Completely eliminating hum -- is it possible?

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edgarryan
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Completely eliminating hum -- is it possible?

Post by edgarryan » 21 Jun 2019 20:58

I know this is like beating a dead horse, but is it possible to totally eliminate hum? I've tried lots of configurations for grounding, but I can't get rid of it. At normal listening levels, I can barely hear it, but when I crank the volume up, it is really evident. I don't know if it's the power supply, the phono preamp, the switch box, or the cables, but there it is.

bhuston
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Re: Completely eliminating hum -- is it possible?

Post by bhuston » 21 Jun 2019 21:13

1. Do you have it when listening to other inputs (CD, tuner, etc)? 2. What do you mean by switch box? 3. Try reversing the power plug on the amp. 4. Is the preamp internal or external and if external grounded to the amplifier ground?. Also, if external, you should run the phono ground all the way to the amp ground, not just to the preamp. I get hum and noise if I don't do that.
There are some carts that do hum, I've heard them on different systems, with these it's just the nature of the beast. Somewhere in your system you do have a ground loop issue. Try eliminating one at a time to isolate it. First, start by disconnecting every input, select the aux or CD input and turn on the amp loud. If you hear hum then it's your amp, reverse the plug see if that helps. If not, you found your source. If no hum select the phono. If it hums there then it's in that loop somewhere. Good luck.

circularvibes
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Re: Completely eliminating hum -- is it possible?

Post by circularvibes » 21 Jun 2019 22:36

I do not know which equipment you are using, but I have had times when moving components around helped. Sometimes a transformer or power supply in one component will be in a place to affect another piece of gear.

lenjack
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Re: Completely eliminating hum -- is it possible?

Post by lenjack » 22 Jun 2019 03:49

List all your equipment. Otherwise, we have nothing to go on.

edgarryan
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Re: Completely eliminating hum -- is it possible?

Post by edgarryan » 22 Jun 2019 10:19

I was thinking of grounding all the components in the system. I do not hear hum when I listen to other sources. Almost all my components are DIY: a switch that lets me listen to different tonearms, a tube phono preamp made by a friend, a China-made hybrid tube preamp/DAC, and a Dared MP5 hybrid tube amp.

rewfew
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Re: Completely eliminating hum -- is it possible?

Post by rewfew » 22 Jun 2019 14:35

You might try an isolation transformer as outlined from a newsletter I saved.


Technique for Reducing Turntable Hum

I have been experimenting with different turntables and have discovered a simple way that greatly reduces 60 Hz hum. By using a small isolation transformer to drive both the turntable and the phono preamp, (preferably a Transcendent Sound Preamp), power line hum can be virtually eliminated. I used a 50 VA Triad N-68X and installed it in a small plastic box, along with a duplex outlet. Connect the internal shield to the power line ground. The transformer costs less than $20. That's all there is to it. If you don't want to build one, Hammond makes a 100VA unit, model 171A, that sells for around $85. There are others available as this is a common device. Don't drive anything else with the transformer. Don't bother with a so-called high-end isolation transformer. Save your money.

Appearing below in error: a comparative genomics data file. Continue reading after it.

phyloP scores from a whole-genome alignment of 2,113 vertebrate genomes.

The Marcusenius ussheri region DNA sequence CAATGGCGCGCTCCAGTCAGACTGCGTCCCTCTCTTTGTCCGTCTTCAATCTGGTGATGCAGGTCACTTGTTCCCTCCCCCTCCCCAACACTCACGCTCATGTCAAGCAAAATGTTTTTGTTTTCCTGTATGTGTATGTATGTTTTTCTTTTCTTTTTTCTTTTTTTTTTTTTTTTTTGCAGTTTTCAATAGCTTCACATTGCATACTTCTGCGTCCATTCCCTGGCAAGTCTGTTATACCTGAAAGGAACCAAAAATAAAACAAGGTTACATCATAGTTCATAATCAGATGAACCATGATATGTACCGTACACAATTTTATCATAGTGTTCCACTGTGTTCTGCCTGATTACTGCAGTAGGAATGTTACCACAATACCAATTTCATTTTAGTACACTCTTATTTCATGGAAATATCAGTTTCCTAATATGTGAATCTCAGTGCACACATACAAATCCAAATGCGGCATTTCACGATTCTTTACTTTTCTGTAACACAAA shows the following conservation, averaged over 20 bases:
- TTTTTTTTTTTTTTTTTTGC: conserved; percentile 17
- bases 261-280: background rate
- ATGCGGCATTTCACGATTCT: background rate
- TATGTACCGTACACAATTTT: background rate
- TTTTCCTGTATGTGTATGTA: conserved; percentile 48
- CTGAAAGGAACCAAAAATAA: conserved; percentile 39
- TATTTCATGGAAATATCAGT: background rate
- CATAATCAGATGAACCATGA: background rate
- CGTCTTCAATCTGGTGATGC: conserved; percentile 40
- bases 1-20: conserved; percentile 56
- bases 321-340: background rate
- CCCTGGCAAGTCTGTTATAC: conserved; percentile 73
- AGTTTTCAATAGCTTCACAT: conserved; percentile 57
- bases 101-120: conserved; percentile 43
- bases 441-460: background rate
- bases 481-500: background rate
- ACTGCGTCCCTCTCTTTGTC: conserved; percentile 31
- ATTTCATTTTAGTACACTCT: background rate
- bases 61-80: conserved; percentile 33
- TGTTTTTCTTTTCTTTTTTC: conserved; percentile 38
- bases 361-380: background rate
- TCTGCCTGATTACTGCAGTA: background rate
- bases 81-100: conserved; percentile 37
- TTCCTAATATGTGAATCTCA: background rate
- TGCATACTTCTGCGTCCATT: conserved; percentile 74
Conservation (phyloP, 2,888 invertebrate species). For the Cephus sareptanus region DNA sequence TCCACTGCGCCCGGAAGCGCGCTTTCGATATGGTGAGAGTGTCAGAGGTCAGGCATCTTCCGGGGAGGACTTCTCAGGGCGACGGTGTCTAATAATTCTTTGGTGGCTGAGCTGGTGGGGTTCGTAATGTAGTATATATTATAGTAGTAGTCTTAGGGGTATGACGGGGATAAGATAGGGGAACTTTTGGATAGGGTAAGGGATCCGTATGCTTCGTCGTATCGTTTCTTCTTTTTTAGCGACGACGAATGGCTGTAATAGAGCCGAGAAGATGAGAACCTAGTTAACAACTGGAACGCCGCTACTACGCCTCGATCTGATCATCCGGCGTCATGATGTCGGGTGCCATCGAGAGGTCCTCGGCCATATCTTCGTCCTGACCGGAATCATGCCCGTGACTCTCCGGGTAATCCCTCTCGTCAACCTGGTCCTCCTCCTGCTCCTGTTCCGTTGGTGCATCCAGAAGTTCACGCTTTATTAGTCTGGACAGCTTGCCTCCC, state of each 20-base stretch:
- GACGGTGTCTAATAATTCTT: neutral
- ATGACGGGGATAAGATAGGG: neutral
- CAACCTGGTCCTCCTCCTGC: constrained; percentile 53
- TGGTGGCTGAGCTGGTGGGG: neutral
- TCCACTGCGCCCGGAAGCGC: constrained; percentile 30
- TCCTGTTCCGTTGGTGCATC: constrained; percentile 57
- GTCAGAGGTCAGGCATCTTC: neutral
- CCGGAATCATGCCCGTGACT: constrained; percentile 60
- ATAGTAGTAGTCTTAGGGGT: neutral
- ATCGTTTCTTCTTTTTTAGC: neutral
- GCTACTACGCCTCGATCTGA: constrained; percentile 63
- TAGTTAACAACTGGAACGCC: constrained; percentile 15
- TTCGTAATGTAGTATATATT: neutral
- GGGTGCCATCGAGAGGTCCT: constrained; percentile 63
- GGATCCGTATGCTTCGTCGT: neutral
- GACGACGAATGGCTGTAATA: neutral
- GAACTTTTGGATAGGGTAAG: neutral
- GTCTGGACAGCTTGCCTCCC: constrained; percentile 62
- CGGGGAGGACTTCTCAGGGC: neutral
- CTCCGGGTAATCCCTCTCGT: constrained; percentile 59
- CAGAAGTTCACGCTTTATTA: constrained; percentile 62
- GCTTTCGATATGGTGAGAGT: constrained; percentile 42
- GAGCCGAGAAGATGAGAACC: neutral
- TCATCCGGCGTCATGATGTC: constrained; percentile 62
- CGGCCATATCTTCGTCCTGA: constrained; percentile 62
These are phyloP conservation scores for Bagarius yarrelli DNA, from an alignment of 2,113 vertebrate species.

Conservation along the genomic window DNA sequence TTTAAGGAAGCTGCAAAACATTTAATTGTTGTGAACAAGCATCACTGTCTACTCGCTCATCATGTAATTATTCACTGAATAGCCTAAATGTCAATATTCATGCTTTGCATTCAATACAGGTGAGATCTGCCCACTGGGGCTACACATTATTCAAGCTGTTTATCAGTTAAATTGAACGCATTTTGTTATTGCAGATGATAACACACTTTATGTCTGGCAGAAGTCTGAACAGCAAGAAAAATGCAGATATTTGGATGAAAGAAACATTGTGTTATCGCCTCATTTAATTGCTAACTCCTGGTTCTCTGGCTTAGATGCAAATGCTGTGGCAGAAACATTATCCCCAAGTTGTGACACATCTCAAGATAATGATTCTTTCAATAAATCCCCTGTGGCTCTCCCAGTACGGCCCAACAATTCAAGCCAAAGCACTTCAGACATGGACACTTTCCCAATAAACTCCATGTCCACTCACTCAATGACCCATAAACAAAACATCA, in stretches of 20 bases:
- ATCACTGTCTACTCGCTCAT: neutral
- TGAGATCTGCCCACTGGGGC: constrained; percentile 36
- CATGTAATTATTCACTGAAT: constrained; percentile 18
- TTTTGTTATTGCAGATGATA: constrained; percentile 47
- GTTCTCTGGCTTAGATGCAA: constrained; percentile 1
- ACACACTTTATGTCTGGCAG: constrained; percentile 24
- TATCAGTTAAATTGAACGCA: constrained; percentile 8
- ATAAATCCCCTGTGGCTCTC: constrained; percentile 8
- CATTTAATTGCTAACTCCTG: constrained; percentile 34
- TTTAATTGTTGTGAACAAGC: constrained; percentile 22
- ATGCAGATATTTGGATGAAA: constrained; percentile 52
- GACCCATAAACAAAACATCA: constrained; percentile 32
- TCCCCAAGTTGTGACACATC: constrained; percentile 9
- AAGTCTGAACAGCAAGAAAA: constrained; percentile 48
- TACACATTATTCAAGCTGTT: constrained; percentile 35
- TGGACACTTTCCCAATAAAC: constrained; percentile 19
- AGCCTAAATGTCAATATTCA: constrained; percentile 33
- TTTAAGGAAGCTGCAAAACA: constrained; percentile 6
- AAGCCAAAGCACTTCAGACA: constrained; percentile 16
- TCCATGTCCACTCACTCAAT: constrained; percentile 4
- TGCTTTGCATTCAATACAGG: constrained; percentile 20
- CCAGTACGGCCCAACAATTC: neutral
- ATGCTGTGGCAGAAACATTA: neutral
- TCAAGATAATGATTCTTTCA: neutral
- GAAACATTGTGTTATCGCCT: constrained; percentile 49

Alec124c41
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Re: Completely eliminating hum -- is it possible?

Post by Alec124c41 » 22 Jun 2019 15:27

Be careful with placement of components, and with the routing of cables. Having a cable too close to a power cord or to a transformer can introduce noise.

Cheers,
Alec

NewOldVinyl
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Re: Completely eliminating hum -- is it possible?

Post by NewOldVinyl » 22 Jun 2019 17:48

In my experience, no it is not possible to COMPLETELY eliminate hum or other noise on a phono input when you crank the gain to max and listen with no source playing. You’re dealing with a few millivolts of signal and amplifying it by a factor of nearly 1000x just to get it to Line Level. More if it’s a MC input.

Try this: Disconnect the TT from the preamp. Now crank the volume. Chances are you will hear some hiss and/or hum. It’s the nature of the beast.

All the previous suggestions are good and valid and might help. But in my experience you cannot COMPLETELY eliminate hum and noise on phono inputs.

Coffee Phil
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Re: Completely eliminating hum -- is it possible?

Post by Coffee Phil » 22 Jun 2019 18:07

Many years ago a candy bar which I like was pulled of the market. The reason was that they exceeded the limit for fly wings and rodent excrement. I was stunned! What limit? I don't want ANY mouse crap or fly parts in my candy bar! I have come to realize that no mouse crap where peanuts are stored is not possible. A safe spec. has to be established and the product has to be tested to that. Hum is similar. If you get it below the random noise, that is all that is required.